Cream of the Crop

The dictate that only boys from Orlando, or the children of Orlando residents, could play for Pirates, deepened the players' sense of self-worth and pride in the knowledge that they were Orlando's "pick".

"Buthelezi [Lucas 'Ace', inside right for Pirates in the 1950s] states that they 'enjoyed being together'... 'We used to play cards and go to the bioscope together,' he says. He goes on to say that they called them 'kalkoens' or 'takkies' because they were from the township and spoke Zulu a lot. 'They (referring to the Sophiatown teams) spoke Afrikaans a lot. We weren't all Zulu, but we grew up together and chose to speak Zulu. We were mostly Sothos and Zulus.'

"Kick Off magazine editor Richard Maguire writes that Buthelezi's comment 'attests, on one hand to the close bond between the Pirates players, based on shared experiences to some extent but also on a common cultural and linguistic heritage that was typical of the earlier Orlando residents. On the other hand, it suggests that the team was seen as apart - even protected - from the burgeoning 'tsotsi' youth culture.

"'A final crucial factor in building this bond was the policy - written in the constitution of the club - that only boys from Orlando, or the children of Orlando residents, could play for Pirates. It added to the unity in the team and deepened the players' sense of self-worth by inculcating a pride in the knowledge that they were Orlando's 'pick'. This policy grew in part from their own experiences in forming the team and partly from Bethuel Mokgosinyana's desire to build something 'for the children of Orlando; and for the parents of Orlando'."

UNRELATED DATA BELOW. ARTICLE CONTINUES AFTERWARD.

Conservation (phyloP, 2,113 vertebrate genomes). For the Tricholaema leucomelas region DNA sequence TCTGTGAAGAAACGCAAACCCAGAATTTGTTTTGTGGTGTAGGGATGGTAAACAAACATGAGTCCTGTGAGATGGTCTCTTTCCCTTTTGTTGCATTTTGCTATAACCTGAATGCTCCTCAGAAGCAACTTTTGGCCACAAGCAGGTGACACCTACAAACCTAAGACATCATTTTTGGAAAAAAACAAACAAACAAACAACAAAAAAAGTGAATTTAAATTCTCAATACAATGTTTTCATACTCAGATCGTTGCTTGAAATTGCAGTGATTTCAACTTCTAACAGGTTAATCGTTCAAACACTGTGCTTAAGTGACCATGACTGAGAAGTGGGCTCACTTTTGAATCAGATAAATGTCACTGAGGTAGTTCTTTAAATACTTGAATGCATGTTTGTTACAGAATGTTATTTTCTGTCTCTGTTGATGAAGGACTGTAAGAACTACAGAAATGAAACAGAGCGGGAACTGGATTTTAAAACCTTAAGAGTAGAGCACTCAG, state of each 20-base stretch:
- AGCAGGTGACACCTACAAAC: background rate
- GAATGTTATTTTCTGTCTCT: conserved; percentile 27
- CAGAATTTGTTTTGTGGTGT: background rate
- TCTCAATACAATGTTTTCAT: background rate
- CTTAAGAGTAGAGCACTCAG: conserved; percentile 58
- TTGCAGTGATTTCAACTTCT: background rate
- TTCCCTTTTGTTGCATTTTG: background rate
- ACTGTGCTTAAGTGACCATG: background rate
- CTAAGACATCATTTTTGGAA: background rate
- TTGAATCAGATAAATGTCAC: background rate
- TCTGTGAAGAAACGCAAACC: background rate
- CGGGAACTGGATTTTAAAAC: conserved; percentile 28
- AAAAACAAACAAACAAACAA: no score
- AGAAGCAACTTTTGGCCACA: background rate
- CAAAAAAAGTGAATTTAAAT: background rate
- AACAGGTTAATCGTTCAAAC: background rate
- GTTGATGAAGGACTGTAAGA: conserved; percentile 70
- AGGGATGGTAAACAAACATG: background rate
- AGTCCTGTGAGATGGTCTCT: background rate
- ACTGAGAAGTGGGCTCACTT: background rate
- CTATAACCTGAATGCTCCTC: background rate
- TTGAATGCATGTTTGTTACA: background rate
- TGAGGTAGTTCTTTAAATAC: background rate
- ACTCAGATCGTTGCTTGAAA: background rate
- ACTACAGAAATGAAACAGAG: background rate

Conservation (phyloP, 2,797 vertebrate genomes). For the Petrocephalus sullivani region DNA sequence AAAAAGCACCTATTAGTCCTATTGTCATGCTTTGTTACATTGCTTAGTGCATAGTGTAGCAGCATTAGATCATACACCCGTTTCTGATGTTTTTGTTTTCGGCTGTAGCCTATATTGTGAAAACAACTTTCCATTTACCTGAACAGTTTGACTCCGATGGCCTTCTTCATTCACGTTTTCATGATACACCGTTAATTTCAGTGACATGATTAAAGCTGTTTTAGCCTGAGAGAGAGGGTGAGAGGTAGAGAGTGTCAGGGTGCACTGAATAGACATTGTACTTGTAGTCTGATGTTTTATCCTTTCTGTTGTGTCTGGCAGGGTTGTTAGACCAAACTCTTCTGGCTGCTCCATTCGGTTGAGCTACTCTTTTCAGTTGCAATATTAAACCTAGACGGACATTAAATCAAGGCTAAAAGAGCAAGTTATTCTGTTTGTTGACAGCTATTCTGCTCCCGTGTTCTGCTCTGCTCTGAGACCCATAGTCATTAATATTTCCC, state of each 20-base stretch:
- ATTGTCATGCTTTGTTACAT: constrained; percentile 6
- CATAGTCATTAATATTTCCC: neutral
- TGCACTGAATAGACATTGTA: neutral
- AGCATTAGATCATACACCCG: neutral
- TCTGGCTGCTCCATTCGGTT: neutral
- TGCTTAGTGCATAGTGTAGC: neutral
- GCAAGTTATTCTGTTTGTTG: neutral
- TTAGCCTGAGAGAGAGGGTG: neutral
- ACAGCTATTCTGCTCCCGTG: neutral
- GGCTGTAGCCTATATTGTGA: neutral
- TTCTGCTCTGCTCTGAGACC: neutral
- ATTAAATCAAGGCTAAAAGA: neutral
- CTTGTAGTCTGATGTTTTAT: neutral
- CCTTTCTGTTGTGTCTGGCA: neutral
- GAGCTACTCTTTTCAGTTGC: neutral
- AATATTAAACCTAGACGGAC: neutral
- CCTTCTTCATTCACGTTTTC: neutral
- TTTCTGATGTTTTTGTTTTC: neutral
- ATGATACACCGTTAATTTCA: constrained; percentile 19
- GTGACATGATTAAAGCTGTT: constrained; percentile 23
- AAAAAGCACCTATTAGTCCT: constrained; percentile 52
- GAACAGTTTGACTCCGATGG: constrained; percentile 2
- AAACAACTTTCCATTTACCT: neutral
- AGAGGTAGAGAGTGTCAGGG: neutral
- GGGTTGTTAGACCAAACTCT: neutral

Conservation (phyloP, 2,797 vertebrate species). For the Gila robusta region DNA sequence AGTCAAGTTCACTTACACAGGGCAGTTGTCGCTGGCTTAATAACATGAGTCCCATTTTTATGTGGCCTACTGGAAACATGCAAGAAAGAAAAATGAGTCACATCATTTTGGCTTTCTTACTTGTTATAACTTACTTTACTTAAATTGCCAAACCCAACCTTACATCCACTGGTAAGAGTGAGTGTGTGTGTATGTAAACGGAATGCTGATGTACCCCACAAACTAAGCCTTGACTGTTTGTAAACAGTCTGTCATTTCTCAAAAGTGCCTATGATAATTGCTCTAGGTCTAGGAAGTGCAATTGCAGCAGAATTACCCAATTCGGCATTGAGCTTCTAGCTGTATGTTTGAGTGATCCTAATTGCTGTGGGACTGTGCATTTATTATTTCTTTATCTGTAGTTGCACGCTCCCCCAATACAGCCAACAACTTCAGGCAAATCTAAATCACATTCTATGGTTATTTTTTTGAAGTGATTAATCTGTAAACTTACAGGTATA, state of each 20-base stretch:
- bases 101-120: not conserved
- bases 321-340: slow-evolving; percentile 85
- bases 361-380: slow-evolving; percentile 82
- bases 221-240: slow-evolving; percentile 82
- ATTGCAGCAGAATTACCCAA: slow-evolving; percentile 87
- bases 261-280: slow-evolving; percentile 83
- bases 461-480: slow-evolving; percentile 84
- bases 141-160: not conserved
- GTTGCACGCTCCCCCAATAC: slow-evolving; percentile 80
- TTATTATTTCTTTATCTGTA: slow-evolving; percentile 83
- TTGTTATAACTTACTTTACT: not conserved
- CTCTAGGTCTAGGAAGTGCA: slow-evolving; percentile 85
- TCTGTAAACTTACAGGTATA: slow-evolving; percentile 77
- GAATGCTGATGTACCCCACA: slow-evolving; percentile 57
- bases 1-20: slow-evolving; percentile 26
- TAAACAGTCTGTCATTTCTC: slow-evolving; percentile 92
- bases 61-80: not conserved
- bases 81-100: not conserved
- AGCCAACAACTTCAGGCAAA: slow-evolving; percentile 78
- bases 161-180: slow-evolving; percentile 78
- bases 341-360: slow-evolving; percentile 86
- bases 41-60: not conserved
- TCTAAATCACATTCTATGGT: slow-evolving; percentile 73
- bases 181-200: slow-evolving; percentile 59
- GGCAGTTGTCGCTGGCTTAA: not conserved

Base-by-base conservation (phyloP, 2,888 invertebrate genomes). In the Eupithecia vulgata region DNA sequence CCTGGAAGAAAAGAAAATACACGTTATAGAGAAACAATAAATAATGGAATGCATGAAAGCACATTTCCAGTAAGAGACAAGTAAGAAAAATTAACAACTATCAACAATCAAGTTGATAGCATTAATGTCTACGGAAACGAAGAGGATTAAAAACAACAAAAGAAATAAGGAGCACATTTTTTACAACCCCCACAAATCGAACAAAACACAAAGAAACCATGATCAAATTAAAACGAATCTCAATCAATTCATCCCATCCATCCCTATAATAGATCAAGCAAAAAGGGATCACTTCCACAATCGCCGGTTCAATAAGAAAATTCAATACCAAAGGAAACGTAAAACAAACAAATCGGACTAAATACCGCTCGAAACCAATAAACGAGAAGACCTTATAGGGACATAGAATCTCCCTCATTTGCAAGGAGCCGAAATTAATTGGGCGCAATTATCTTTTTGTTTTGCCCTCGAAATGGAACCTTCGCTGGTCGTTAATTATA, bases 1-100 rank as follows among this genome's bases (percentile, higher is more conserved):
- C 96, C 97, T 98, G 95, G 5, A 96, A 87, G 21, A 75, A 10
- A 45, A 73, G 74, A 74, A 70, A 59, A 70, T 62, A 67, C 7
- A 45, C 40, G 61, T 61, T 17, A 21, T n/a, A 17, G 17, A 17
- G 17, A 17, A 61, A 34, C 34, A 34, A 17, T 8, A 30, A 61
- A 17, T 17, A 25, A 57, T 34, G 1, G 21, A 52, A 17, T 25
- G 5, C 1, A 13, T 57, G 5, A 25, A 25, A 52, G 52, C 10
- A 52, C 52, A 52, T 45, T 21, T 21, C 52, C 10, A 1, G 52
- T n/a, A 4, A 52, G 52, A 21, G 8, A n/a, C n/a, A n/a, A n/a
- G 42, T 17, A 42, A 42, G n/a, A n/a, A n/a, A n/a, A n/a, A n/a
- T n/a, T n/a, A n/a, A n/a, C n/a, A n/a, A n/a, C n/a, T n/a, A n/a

- The People's Club: A History of Orlando Pirates, by Richard Maguire (editor of Kick Off magazine), published by the University of the Witwatersrand Press, 1991


back to the Bethuel Mokgosinyana memorial page

"Without Bethuel Mokgosinyana, there would be no Buccaneers."
Bethuel Mokgosinyana
Pirates fans, 1970s
Bailey's History Archives


Tradition as historical source

In this lesson plan, learners are asked to think about how the oral traditions that people create around their favourite sports teams can be a historical source. We use Bethuel Mokgosinyana and the story of the origins of Orlando Pirates as our example.

Lesson plan
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Archive Photo Gallery
A selection of images of Orlando Pirates players and their huge fan base
Artwork Photo Gallery
See Sam Nhlengethwa’s memorial outside the Mokgosinyana family home in Orlando, Soweto.
Audio Documentary
The formation of Orlando Pirates in the late 1930s was the defining moment in the growth of mass support for soccer in SA. This documentary explains why.
Orlando Pirates and the Struggle
Donald Dliwayo, a former chairman of Orlando Pirates, reminisces about the team’s contribution to the liberation struggle.